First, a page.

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numerous cases by overwhelming expressions of it in the country generally, which legitimately conveyed the wishes of the people to that body which is their Constitutional representative. When questions of foreign policy, however, have to be considered, the case is entirely different. It is the right, as it may be the duty, of every member of the Commonwealth, in a free country like ours, to express openly and fearlessly his views on what he conceives should be the policy of the government of the day as regards internal questions affecting the rights and liberties of the people at large. But between such an open expression of opinion on internal questions, and agitations of a nature to mislead foreign States as to the real feeling of the country towards them, there is a vast and most material distinction.
The reason of this is clear. In questions of home politics the views and conduct of the Government, and the general objects to be attained, with the means of attaining them, are patent to all concerned; whereas in matters affecting the relations of this country with other Powers, none but those whose duty it is to conduct the negotiations on the subject can possibly be aware either of their scope or their bearings. It is of the very essence of diplomacy that the details of a pending negotiation should not be made public; how then is it possible that the Opposition, which has no part in conducting the negotiation, can criticise and draw inferences from acts of which it can have no knowledge ?
As to the conduct of a Government in the past, it is, of course, open to the Opposition to take exception to what has been done, and to urge arguments against a repetition of what they believe to be errors; but they have no right to assume, while negotiations are still pending, and must of necessity be kept secret, that the reluctance of the Ministry to imperil the success of its policy by disclosing it to the public, proves that it has no policy at all, or one opposed to the general wishes of the country. Such conduct as this can only be in the highest degree prejudicial to the national interests. There is, however, another fruitful source of divided counsels which proceeds from a want of sufficient
information as to the facts which bear on our
may, in its
political relations with foreign States; and, in attempting to supply such information, I trust to be able to furnish some clear data for forming a judgment as to what should be our future policy in the present crisis.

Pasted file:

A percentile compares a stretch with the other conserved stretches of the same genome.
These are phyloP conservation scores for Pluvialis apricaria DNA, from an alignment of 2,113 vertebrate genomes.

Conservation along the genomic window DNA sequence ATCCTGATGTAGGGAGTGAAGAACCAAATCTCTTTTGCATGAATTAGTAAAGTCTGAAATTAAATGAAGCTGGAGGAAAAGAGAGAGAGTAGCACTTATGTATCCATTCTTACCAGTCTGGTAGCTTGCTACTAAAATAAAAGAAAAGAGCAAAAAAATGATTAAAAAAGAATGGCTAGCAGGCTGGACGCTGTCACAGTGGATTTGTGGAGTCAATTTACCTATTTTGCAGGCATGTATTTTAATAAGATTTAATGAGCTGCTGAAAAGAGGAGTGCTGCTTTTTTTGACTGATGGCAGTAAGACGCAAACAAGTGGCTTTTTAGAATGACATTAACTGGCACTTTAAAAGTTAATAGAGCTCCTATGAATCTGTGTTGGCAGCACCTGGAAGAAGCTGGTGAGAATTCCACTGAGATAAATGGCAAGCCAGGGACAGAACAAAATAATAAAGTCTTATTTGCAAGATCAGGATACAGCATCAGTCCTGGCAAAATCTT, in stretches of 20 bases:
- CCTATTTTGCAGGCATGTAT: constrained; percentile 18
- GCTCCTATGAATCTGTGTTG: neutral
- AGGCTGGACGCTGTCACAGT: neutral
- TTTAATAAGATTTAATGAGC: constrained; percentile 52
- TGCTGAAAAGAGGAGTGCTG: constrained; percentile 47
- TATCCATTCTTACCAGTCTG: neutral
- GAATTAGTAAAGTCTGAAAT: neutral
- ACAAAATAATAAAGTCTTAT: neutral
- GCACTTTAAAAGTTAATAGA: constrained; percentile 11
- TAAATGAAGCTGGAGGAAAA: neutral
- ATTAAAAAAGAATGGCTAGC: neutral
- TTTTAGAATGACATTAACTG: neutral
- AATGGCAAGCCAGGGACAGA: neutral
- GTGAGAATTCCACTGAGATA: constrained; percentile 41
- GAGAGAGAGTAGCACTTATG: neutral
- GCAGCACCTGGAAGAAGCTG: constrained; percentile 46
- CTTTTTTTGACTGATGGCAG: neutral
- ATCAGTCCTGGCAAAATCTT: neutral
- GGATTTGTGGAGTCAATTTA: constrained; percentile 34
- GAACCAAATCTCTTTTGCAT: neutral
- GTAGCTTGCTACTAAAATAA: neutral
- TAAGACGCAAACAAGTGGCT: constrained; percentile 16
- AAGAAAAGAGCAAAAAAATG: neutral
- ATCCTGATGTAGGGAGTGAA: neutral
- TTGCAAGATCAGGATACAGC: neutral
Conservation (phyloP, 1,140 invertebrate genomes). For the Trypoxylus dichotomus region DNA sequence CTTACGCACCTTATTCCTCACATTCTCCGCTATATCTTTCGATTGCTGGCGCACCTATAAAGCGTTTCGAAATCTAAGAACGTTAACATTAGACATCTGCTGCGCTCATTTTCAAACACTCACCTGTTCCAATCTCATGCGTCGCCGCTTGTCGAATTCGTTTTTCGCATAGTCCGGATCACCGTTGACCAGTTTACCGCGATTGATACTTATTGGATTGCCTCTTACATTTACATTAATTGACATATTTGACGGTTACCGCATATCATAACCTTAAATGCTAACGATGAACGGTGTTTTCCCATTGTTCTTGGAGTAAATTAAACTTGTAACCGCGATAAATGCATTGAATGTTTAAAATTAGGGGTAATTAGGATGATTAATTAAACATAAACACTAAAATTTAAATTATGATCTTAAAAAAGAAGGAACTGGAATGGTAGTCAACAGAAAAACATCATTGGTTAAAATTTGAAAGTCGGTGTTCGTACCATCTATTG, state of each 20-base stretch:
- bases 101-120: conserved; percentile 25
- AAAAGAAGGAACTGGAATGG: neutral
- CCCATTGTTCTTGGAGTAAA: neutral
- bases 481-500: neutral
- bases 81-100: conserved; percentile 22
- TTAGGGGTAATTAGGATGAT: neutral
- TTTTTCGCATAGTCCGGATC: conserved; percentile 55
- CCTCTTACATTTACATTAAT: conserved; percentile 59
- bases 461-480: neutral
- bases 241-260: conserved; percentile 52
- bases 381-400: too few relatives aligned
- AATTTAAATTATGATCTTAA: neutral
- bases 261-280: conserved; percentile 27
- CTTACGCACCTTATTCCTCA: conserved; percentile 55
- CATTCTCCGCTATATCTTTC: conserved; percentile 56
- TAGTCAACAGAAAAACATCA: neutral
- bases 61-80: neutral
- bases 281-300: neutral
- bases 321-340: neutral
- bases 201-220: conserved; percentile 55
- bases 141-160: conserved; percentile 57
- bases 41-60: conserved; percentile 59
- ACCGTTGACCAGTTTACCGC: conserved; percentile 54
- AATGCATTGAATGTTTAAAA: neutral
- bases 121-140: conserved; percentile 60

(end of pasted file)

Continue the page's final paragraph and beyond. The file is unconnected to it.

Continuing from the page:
The first point which it seems necessary to What is the make clear is, what is the Eastern Question, and Question ? how does it affect the interests of the various European States, and especially of England ? The term “ Eastern Question " broadest sense, be taken to mean, is the preservation of the Turkish dominion in Europe possible; and if not, who is to rule in the territories now under the government of the Sultan ? But it is usually restricted to the narrower issue of excluding those territories from the grasp of Russia. Much confusion has arisen in the course of recent discussions from the fact that one class of politicians in England have adopted the former of these definitions, while another class have looked to the latter, as representing the view of the question which is at present the only practical one. It must, indeed, be obvious, on a
calm consideration of this matter, that it cannot be the vocation of England, or of any other Power, to undertake the Quixotic task of carrying out an ideal re-organisation of Turkey; the inhabitants of the western shores of the Black Sea have no more claim to have their political condition improved at the expense of Europe than any other population which is dissatisfied with its existing rulers.
What each European power has to consider in this, as in every other case, is its own interest, ,
, so far as it may be consistent with the general good of the world. Now, the existence of the Sultan's rule, weak and incapable as it is, does not interfere with the interests of any European power; it is only an obstacle to the aggressive designs of Russia. The practical issue, therefore, is reduced to this: Are the interests of any European Power affected by the ambitious policy pursued by Russia in Turkey ?
Let us first consider this question so far as it concerns our own country.
It is admitted on all hands that it is of vital importance for England to maintain unimperilled her
munications with India. While Russia remains on the northern side of the Danube, our communications are tolerably secure; there is the whole of European Turkey and Asia Minor between her and the route to India, and she has no basis of operations in that quarter for her fleet. If, however, her political supremacy were extended to either the Asiatic or the European side of the Dardanelles, she would not only be able to send a fleet to the Suez Canal, but, supposing that it were intercepted by our ironclads, she could with her army march into Egypt through Syria, and thus both block the canal and possess herself of the nearest route to India through the Euphrates Valley. We could hardly hope to prevent such an operation, against so huge a Power as Russia, by the small military forces at our disposal, even if we had previously adopted the costly and somewhat immoral, if not dangerous, expedient of occupying Egypt; and if we allowed Russia to close up the Black Sea, we should render the great naval force we could otherwise use against her practically harmless.